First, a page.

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A substantial leap in the computer’s ability was reported today in The New York Times. I personalized the term “computer’s” because this was a big step towards Machines Who Think: A Personal Inquiry into the History and Prospects of Artificial Intelligence, by Pamela McCorduck, and the computers are now creating individuated personalities. They are now displaying something that is similar to individuated learning and consciousness. John Markoff‘s article Scientists See Promise in Deep-Learning Programs sketches out the leading edge of computer mental skills, sometimes called the bleeding edge because it so often hasn’t maintained its life and bled to death. But now perhaps it should be called the scabby edge, because it is healing over, as computers are becoming more skilled in some human tasks than humans. The final line in the article mentions the recently developed technology will scale with the continuing fabulous trend in chip power. Now when they promise twice the power next year, that will translate immediately into recognizably more intelligent behavior by the computers.

The Singularity was a term borrowed from astronomy for computer application and popularized by Ray Kurzweil to bring into greater clarity the concept of our technological world going into a condition of near infinite progress. (A comic aside – I attended a conference where Kurzweil was speaking and during a break, I happened to be standing in the pee line and he was behind me. I got out of the line and went to the back of it. For me it was a moment of personal transcendence. “No man has greater respect for another man, than that he will let that other man pee first.” The other two people above at one time I considered personal friends.) We now have better access to all the good things the world has to offer than ever before, and it’s rapidly getting even better. But, because of the scalability of these newest neural-net programs, things will be programmed into computers which will work much better, even with our existing computers.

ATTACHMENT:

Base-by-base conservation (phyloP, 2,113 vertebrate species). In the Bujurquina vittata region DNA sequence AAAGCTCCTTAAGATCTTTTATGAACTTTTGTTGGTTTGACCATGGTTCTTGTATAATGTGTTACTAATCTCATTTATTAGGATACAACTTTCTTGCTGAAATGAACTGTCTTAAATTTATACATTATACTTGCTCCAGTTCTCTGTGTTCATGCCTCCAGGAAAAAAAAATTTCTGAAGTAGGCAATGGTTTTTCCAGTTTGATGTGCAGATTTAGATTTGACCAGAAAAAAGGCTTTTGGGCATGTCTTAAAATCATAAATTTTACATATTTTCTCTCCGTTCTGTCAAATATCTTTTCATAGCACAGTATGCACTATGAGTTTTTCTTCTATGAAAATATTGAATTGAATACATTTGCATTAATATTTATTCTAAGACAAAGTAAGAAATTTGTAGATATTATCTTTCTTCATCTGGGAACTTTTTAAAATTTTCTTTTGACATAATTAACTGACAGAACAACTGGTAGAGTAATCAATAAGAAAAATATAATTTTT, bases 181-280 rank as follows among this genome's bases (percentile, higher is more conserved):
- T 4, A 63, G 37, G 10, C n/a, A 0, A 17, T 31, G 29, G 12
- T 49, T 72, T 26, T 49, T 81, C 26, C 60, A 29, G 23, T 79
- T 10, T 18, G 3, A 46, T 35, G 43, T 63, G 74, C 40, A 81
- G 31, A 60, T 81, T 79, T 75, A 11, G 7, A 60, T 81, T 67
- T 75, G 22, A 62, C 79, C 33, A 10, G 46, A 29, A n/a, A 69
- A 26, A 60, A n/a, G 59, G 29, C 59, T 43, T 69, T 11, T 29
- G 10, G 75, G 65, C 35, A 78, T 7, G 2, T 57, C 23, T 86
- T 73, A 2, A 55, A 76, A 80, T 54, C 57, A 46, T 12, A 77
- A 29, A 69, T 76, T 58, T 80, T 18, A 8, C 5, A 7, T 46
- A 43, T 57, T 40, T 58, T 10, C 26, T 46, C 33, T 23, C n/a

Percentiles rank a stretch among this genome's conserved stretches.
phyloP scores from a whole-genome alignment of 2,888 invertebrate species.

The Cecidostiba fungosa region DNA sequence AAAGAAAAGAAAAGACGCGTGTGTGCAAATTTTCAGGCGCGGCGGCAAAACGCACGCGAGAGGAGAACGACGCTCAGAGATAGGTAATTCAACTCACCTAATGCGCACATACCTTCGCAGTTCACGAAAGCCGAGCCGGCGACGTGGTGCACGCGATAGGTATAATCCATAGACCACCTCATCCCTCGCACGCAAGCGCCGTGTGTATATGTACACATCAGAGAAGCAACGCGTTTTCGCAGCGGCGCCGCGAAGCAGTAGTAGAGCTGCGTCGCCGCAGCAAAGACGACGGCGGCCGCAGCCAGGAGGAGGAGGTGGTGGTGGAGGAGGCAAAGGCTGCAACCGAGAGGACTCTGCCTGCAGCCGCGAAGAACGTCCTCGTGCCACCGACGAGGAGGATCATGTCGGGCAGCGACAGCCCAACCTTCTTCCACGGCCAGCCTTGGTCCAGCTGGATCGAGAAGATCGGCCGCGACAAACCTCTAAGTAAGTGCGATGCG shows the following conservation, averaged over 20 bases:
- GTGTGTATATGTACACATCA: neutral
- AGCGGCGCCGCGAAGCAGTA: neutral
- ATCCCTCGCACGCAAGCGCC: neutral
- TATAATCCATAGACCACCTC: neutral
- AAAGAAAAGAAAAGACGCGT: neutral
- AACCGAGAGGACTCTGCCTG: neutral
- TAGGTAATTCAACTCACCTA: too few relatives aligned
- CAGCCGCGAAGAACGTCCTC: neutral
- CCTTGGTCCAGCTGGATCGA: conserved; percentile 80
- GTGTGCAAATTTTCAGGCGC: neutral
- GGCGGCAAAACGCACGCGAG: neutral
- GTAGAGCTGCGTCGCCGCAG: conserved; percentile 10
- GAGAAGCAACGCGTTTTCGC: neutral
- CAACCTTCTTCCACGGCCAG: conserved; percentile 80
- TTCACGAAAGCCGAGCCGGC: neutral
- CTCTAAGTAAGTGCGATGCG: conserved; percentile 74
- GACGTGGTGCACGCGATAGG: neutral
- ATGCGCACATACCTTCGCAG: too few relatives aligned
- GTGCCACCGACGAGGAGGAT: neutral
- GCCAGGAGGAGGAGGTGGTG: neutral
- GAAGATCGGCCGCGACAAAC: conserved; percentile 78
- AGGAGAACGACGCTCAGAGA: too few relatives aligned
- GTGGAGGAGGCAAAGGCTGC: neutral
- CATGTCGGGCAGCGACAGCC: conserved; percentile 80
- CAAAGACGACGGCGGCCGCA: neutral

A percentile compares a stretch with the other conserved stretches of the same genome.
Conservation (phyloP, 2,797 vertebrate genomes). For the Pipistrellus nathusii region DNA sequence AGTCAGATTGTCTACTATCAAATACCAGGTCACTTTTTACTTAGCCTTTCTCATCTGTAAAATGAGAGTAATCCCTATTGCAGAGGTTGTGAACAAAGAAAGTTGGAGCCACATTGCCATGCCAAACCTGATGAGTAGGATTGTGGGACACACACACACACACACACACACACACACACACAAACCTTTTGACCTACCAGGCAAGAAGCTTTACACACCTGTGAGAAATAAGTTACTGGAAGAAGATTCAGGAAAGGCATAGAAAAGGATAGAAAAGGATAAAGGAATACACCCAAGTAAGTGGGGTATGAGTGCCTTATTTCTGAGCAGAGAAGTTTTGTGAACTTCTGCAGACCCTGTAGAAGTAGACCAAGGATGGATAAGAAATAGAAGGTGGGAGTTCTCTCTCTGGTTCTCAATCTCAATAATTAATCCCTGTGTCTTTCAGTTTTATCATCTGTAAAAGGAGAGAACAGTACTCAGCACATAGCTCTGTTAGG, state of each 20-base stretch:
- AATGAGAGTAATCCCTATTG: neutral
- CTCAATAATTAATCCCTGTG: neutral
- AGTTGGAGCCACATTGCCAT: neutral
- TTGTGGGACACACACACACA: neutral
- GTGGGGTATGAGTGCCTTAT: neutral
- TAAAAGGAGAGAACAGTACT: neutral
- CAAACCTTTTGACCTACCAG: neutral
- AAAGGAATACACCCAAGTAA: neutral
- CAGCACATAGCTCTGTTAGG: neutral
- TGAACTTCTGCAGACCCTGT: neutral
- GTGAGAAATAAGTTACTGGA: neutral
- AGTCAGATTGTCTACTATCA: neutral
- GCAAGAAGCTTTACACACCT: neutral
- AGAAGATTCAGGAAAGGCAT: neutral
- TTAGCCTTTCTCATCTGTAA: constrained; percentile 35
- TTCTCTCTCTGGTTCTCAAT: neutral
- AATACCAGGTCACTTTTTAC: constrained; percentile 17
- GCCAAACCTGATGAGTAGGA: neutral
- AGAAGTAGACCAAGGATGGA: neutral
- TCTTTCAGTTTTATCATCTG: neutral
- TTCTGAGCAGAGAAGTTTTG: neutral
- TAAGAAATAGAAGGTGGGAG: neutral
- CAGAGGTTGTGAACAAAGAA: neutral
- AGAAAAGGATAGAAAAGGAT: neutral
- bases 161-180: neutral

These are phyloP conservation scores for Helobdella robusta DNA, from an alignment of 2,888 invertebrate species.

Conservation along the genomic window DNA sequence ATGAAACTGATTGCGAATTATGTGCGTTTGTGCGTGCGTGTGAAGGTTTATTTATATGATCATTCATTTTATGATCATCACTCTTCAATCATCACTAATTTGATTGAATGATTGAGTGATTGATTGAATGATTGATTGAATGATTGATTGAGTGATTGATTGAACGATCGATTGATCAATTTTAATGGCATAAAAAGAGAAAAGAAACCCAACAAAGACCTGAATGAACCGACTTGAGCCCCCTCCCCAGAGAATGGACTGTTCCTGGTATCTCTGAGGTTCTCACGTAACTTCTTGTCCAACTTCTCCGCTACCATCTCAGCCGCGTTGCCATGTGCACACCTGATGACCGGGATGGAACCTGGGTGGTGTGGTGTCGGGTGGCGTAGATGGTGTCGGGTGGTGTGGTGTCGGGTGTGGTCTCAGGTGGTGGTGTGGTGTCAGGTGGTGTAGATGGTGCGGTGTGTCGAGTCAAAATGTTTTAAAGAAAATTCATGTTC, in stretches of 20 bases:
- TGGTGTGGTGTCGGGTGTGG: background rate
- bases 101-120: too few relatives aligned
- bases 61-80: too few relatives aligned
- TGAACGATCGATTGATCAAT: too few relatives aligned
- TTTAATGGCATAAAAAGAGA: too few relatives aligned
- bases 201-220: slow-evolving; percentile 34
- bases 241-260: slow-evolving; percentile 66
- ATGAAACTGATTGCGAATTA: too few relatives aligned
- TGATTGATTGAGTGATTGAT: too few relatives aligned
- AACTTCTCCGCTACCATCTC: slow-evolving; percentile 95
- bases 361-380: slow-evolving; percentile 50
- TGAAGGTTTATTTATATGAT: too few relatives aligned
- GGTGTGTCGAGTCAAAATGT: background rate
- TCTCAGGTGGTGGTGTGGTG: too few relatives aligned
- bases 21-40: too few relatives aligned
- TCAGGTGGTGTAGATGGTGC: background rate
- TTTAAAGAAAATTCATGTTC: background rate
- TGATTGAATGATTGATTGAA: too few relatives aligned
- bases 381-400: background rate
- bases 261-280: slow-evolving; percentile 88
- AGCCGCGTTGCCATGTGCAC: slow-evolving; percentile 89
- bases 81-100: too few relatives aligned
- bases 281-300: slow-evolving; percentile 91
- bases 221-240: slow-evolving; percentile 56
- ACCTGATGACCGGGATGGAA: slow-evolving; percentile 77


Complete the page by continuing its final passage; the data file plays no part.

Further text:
Where will humanity be in a few years? We now have humanity-wide collaborative problem solving, where a huge and motivated group of people, say with a particular disease, scattered randomly throughout the world, can explore many solutions to their common problem. In the recent past, a single scientist or typical research group would have very little breadth in their searches, and perhaps not even as much depth as the collective group. I’m already involved several of those types of projects: intestinal cleansing for colonoscopy, cardiovascular embolism cleansing and prevention, quick control of severe itching, revivification from cold-death, arterial dilation for migraine prodrome control and many others, like the Earth Ark Project, Jack the Ripper and scientific hoaxes. Together we interactive members of our world humanity are discovering new wrinkles and cures most if not all of our problems.

The collaboration of the new neural nets and the collaborative networks of linked humans will create a noticeable spurt of knowledge, the like of which we have never seen, but which I suspect we will quickly learn to enjoy and expect. Two days ago I was moaning over TIME’s inability to perceive anything happening this past year for their annual Person of the Year 2012. Perhaps it’s just their problem of trying to sip out of a fire hose.